Hanoi, Vietnam to Ha Long Bay on a Honda Motorbike

This morning started in a fairly typical way; I woke up, showered, ate breakfast and met up with the others. Today is 17 September and I was completely oblivious to the day’s events that lay ahead. Had I realised what was in store for me today I would never have got out of bed.

Last night we (my brother, his girlfriend and my brother’s mate Dan) decided that we would organise the motorbikes today and head for our first stop, Ha Long Bay, a total distance of 160km east of Hanoi.

We spent most of the morning finding a reputable motorbike shop to rent the motorbikes to us and make the rental arrangements which was all sorted by my brother and Dan. Another portion of the morning was spent walking around trying to find appropriate motorbike helmets for the four of us.

The last thing to be done before heading back to the motorbike shop was to organise payment which means cash. We find an ATM and each withdraw the cash required for the motorbike hire. I withdraw VND$4,000,000.00 (AU$317). This amusingly leaves me with a balance in my bank account of $114,676,328.40. I paid VND$20,000.00 (AU$1.58) in bank fees.

By the time all this was organised and we got back to the motorbike shop ready to begin our journey, it was nearly 2:30pm.

The bike that I am shown is a proper Honda motorbike. My first thought was good grief, what am I supposed to do with this huge thing….I pictured a Vesper/Scooter.

Dan gave me a quick instructional, pointing to the footbrake, the accelerator and the hand brake with a suggestion that I might want to use the foot brake rather than the hand brake …right!

We all got on our bikes and were officially off….but like any trip we had to do the obligatory first stop for petrol. The volume of motorbikes coming through the petrol station was fast paced and I must have been very slow because the attendant ended up pushing my motorbike out of the way while I was hurriedly trying to organised payment.

So, again…take two and we are off. Exiting from the petrol station we came to our first set of traffic lights at a cross intersection. The plan was to make a left hand turn into a two-lane road. I was sitting at the front of the lights, my brother to my left and a car to my right. My brother’s girlfriend and Dan made it through the lights and were somewhere further up the road waiting for us. The lights turned green and I went to turn left, next thing I know, the car to my right was nearly on top of me and my reaction was to kick my right leg against the quarter panel of the car. This movement caused me to adjust my right hand (my accelerator hand), causing the motorbike to suddenly accelerate forward. I somehow managed to keep upright while I went careering across all 4 lanes.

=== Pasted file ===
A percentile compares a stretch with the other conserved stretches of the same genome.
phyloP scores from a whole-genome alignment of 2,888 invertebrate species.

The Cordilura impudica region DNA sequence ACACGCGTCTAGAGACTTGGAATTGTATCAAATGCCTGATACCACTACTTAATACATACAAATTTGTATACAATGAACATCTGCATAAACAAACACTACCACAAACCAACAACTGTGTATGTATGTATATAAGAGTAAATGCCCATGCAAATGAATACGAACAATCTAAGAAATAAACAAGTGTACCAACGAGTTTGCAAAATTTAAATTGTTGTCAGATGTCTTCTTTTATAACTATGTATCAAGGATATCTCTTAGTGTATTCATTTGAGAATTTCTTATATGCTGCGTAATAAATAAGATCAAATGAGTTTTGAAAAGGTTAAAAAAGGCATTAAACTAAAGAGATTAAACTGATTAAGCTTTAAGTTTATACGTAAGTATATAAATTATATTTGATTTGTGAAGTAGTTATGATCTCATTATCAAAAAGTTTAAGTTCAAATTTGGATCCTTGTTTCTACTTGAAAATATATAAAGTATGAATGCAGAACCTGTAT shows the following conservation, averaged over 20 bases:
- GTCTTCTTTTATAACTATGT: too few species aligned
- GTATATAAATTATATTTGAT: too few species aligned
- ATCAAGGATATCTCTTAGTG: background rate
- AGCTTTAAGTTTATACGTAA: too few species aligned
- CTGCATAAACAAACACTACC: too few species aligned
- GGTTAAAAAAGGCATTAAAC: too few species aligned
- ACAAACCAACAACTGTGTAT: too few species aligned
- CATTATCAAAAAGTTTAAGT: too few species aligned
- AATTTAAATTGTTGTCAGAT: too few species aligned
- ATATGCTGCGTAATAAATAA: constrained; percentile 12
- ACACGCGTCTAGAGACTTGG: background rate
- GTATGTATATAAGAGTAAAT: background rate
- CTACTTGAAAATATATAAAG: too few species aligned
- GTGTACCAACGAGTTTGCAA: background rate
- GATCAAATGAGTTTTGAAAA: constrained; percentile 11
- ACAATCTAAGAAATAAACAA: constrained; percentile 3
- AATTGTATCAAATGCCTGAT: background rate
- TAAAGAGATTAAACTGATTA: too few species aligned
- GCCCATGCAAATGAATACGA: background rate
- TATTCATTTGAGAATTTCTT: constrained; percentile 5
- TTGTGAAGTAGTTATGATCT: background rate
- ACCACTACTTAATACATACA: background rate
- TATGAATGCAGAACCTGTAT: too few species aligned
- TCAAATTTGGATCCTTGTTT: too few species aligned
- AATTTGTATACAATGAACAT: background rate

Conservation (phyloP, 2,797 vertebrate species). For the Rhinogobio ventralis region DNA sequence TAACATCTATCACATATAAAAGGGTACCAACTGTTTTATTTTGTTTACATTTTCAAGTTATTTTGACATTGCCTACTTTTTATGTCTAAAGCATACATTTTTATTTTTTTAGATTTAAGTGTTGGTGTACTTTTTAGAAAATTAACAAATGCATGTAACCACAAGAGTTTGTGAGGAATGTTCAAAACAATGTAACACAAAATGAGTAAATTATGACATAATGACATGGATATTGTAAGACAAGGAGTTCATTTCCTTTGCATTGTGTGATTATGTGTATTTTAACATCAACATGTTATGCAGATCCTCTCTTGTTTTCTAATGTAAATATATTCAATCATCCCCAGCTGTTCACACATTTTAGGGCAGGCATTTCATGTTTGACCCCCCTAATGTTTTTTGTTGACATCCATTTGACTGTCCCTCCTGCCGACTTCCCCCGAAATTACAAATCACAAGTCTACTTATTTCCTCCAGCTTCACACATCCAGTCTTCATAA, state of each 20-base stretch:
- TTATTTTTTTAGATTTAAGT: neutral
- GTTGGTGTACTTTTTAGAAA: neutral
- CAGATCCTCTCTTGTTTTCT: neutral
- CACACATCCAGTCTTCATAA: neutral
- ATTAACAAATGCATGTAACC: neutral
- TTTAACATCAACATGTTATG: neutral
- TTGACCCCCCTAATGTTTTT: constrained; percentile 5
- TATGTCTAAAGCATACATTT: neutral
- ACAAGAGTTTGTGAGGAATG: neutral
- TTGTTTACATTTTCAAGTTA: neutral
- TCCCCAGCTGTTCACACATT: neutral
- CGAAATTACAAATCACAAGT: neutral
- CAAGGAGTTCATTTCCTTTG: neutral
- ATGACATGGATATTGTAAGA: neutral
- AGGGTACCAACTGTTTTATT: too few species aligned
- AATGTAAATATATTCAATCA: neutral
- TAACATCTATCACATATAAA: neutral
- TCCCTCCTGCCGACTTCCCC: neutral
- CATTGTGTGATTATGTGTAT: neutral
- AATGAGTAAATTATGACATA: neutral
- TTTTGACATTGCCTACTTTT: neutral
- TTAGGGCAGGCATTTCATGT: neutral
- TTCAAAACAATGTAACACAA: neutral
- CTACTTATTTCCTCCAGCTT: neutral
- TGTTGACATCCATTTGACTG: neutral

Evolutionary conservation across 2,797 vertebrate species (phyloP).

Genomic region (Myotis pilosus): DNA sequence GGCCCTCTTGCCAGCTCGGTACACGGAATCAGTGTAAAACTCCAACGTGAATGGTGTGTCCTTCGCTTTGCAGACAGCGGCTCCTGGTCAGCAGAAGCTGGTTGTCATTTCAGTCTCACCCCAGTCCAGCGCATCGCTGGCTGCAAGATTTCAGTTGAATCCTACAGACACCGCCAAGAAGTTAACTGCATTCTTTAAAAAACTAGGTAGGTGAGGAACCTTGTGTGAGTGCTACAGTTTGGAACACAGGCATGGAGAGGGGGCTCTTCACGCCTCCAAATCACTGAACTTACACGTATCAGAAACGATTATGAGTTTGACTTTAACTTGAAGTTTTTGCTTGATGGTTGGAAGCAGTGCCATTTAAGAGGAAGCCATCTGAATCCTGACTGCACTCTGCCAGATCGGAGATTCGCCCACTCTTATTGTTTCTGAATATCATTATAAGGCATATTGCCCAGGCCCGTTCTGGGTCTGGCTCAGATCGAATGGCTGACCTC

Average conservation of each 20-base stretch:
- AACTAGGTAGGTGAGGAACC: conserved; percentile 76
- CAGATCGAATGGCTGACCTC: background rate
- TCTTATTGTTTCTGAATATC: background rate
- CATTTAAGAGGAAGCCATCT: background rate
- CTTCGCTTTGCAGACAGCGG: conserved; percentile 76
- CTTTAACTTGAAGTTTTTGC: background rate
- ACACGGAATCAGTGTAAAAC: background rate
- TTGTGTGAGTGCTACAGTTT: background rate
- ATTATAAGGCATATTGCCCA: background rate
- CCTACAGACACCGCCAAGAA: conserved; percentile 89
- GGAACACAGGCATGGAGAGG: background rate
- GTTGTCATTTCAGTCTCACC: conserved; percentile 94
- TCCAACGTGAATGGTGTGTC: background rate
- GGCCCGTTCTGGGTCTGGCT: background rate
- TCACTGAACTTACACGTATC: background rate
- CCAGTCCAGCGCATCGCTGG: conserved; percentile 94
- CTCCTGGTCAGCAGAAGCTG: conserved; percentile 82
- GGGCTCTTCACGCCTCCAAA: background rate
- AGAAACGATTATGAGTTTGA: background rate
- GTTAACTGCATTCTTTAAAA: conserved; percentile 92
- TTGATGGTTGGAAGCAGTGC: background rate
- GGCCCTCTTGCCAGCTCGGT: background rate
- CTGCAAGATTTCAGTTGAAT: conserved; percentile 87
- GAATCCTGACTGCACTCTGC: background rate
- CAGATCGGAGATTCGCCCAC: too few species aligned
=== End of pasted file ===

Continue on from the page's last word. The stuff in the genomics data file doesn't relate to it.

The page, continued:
I somehow had the luck and/or the sense to continue to stay upright and, while keeping my hand on the handlebar, released my grip on the accelerator completely, which allowed me to bring myself to a rolling stop. I was now on the opposite side of the cross intersection, lucky to have narrowly missed hitting a brick wall along the way.

Safely stopped, I slowly dismounted, put the bike’s stand down and leant the bike gently onto its stand. I had “landed” opposite some shops and, on looking up, I saw the locals, amused by my situation, are openly giggling….great!

I walk back to the main road and beyond the brick wall and look to my right in the direction of where the others should hopefully be. I saw they were waiting further down by the side of the road. All I could do is wave for them to come back. Within a couple of minutes they reached me.